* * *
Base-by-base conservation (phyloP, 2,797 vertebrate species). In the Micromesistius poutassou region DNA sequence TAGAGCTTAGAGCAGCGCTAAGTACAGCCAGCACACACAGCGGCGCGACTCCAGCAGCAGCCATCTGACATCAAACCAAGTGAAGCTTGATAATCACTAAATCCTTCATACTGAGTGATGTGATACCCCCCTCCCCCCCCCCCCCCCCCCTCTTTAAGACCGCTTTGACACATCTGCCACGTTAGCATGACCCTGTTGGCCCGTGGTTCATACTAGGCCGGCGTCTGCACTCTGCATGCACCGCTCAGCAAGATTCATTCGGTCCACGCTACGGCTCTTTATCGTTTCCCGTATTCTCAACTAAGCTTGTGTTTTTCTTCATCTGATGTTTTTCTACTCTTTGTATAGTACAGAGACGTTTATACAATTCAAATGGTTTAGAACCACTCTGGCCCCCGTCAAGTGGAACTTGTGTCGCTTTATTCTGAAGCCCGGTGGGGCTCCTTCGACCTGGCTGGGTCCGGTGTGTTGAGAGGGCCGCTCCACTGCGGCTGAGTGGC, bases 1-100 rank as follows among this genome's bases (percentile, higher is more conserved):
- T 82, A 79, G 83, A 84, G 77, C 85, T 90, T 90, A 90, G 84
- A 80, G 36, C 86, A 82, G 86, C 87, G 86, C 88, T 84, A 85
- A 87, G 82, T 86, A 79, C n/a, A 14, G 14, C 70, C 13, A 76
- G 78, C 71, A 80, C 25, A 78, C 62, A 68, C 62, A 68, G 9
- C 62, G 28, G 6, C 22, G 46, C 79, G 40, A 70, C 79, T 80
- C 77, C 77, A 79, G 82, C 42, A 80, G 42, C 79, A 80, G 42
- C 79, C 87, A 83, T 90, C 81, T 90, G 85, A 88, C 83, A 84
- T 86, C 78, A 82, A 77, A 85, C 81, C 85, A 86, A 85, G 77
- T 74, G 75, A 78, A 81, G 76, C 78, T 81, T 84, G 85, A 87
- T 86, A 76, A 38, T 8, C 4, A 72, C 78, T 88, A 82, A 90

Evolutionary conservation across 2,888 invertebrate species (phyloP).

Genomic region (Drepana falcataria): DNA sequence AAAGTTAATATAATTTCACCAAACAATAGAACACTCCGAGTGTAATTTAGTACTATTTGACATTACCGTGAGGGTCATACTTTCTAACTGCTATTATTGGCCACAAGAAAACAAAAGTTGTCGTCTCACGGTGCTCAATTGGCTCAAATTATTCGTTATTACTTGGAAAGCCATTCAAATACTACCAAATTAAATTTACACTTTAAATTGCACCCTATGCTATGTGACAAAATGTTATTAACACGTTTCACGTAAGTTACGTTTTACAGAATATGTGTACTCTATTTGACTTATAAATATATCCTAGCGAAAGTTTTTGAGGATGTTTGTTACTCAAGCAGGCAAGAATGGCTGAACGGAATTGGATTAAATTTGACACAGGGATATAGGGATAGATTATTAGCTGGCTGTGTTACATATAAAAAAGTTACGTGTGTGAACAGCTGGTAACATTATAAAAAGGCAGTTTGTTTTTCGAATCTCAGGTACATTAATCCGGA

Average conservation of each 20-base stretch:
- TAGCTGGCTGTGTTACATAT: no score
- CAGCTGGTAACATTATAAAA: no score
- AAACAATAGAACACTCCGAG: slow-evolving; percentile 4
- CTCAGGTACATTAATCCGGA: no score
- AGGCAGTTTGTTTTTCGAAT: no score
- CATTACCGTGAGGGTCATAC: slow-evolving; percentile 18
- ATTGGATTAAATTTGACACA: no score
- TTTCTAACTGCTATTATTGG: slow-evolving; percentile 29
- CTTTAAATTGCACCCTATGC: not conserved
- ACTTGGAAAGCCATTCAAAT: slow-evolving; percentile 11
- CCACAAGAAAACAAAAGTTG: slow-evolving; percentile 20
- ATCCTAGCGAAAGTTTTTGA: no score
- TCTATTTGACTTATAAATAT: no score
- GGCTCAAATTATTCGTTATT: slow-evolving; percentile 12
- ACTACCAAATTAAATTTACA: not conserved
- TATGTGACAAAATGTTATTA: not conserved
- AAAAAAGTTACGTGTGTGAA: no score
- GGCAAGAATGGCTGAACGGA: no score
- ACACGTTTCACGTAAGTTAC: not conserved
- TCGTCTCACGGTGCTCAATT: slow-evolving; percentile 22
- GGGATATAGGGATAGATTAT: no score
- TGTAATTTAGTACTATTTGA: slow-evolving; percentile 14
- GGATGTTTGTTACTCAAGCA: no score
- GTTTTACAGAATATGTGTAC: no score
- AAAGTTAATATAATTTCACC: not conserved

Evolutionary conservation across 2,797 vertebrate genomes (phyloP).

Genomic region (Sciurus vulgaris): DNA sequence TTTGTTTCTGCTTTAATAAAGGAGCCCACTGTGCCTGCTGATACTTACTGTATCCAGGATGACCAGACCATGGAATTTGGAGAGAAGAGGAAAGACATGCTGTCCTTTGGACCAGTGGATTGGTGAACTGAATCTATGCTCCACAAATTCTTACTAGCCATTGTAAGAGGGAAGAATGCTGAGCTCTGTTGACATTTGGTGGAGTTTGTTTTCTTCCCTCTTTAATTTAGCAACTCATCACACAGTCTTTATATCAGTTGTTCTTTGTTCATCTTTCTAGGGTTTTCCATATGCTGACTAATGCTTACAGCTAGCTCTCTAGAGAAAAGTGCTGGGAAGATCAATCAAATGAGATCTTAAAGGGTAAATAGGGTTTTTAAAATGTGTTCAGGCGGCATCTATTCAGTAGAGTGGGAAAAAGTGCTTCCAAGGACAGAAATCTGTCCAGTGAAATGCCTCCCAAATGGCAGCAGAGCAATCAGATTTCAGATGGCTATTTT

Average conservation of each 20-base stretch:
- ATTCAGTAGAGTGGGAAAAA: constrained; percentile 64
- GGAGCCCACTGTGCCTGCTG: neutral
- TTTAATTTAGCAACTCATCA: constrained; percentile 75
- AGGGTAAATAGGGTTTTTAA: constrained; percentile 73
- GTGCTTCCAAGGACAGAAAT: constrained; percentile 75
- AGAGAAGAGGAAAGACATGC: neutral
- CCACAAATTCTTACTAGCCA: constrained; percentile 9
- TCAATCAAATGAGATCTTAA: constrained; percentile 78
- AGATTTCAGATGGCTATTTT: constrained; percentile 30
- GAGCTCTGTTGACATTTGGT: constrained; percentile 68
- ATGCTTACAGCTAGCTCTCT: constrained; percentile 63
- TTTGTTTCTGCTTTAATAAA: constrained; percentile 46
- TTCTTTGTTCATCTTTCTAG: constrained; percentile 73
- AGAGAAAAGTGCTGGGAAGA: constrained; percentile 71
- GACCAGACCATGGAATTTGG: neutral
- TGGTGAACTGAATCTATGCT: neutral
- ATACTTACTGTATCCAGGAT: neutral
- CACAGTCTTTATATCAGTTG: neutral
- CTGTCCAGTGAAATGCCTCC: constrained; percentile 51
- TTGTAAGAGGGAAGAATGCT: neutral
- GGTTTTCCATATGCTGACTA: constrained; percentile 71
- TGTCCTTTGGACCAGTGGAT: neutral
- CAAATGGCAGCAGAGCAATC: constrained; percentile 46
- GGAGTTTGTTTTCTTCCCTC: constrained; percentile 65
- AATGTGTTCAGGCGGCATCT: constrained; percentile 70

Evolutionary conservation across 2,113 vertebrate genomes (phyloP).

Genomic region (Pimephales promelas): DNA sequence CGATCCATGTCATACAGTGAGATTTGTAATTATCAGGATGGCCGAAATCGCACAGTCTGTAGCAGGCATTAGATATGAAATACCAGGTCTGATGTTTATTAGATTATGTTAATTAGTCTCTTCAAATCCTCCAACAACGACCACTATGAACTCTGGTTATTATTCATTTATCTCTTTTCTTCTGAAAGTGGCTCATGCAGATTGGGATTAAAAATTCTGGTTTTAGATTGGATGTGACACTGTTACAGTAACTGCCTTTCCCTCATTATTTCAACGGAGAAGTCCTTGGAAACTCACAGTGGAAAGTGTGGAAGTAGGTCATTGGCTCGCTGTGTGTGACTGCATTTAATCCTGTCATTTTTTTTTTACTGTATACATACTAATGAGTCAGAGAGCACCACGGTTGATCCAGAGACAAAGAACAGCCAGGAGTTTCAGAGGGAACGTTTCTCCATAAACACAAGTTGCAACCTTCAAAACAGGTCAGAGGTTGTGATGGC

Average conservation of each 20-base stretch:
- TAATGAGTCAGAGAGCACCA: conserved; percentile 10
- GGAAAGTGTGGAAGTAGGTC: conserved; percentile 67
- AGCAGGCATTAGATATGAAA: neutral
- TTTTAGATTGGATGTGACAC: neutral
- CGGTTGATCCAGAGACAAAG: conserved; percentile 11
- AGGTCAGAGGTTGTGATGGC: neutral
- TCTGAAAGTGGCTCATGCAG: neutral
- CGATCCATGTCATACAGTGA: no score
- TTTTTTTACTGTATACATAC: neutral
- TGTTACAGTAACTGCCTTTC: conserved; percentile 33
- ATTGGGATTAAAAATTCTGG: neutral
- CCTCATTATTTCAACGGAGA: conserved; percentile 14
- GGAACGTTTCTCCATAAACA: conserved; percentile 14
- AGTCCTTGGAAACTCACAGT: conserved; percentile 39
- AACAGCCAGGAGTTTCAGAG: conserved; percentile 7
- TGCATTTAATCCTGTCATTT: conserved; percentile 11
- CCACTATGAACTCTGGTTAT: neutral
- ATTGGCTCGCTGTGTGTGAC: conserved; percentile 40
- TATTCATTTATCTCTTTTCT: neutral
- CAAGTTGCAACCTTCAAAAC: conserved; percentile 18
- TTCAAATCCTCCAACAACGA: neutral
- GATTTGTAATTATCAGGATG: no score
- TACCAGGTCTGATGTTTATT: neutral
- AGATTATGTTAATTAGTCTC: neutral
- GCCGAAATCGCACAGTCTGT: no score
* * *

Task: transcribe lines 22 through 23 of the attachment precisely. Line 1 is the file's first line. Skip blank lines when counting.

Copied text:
- TTTCTAACTGCTATTATTGG: slow-evolving; percentile 29
- CTTTAAATTGCACCCTATGC: not conserved